For Established Creator: Full creative team established, creator owned works, graphic novel or mini-series size self-contained story, complete script, full synopsis, some stories, concept art, no finished book needed. (This is how every studio should start, then market the bejezeesus out of it)
For Newbies: get a bio, put what you can of a webcomic online, get a credit, do something.

Instead of multi-media where comics from the newstand, to movie, to video game to book, comics go toward transmedia-to specifically develop a work to go across all media. Comics will be a part of larger ventures in entertainment. Embedding You Tube video, and an interactive scene etc.

Very interesting view. I would agree. “Comics blend genres better than any other media out there.” I would also add that because the cheapness of crazy ideas, and the flexibility with the comic medium to quickly and cheaply change subject matter, if the need arises to make that transition, it means that comic will be the most viable medium.


Rawle Austin November 26, 2011 at 7:43 pm

Excellent, inspiring podcast, Phil! Many thanks for sharing it!

philhampton November 27, 2011 at 11:33 am

Hi Andrew,

Yes, you’re right – the microphone that Dave intended to use wasn’t working, so he had to use his laptop’s mic, which caused some fluctuation in the sound quality.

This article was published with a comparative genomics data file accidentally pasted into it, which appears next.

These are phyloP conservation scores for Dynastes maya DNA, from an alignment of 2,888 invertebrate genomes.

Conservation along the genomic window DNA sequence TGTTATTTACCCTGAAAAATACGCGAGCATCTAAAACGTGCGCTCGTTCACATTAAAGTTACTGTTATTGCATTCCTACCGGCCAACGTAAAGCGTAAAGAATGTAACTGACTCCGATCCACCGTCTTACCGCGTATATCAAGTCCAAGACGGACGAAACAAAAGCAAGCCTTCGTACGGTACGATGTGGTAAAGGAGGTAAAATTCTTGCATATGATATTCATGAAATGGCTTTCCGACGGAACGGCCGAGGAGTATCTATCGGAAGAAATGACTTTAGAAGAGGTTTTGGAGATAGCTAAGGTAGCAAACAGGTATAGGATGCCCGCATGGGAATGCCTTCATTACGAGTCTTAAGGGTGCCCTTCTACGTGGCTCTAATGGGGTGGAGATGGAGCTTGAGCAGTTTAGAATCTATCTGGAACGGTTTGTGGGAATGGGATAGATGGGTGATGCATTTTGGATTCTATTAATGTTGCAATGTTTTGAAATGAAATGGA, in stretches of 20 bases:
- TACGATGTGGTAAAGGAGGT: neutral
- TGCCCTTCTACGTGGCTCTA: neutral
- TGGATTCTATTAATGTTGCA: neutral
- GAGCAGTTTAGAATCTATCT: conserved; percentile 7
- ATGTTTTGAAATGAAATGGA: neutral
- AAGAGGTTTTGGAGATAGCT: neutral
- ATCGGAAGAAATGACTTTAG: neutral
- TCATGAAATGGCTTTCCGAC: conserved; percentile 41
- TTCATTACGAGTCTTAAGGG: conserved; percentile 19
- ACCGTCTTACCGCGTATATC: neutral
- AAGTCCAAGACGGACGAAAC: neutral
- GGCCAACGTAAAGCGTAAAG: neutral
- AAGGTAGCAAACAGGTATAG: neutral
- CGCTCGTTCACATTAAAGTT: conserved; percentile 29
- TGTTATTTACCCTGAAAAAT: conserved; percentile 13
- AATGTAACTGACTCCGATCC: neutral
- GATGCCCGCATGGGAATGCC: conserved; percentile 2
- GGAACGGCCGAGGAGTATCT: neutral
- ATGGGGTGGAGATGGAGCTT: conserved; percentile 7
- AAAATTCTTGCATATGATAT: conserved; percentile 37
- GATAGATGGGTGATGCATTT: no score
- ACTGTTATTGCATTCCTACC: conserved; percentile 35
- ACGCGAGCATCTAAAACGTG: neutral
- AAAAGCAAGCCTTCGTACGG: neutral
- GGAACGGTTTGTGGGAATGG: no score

The thing is, I didn’t want to edit out any of the great content, since Dave was rattling things off so fast. Plus, I don’t usually edit my interviews unless the line drops unexpectedly. My problem is, (and this also affects a number of other creators and business owners) trying to reach perfection can create ‘analysis paralysis’. I think it’s much better when running a business to create continual, imperfect action, rather than lose momentum by trying to get everything perfect. That’s just what works for me anyway.

I’m in the process of arranging the next podcast. If you’re on my email list (which you can subscribe to by downloading my ’7 Steps to Comic Creator Success’ report), you’ll receive an email letting you know when the next one’s posted.

All the best,


philhampton November 30, 2011 at 5:35 am

Hi Daniel

That’s an excellent summary of the interview, plus your insightful comments.

Thanks very much for that. Saved me a job – lol!

All the best,


philhampton November 30, 2011 at 5:49 am

Thanks very much, Rawle.

Thanks for listening!

All the best,


Mark Turner December 3, 2011 at 3:53 am

I truly appreciated how much Mr. Baxter stressed the need to market your material and build you fanbase. It can seem truly daunting when you consider how monumental the task is (especially if you’ve only considered yourself a writer/artist/colorist etc), but the end result is worth taking on that challenge. So I guess this means taking some risk! *Deep breath as I take the step off into the deep end*

philhampton January 8, 2012 at 8:40 pm

Hi Mark,

Thanks for your comments. That’s why I’m here – to help creators sort out the marketing side of things.

It can be a lot easier and less risky than you think!

All the best,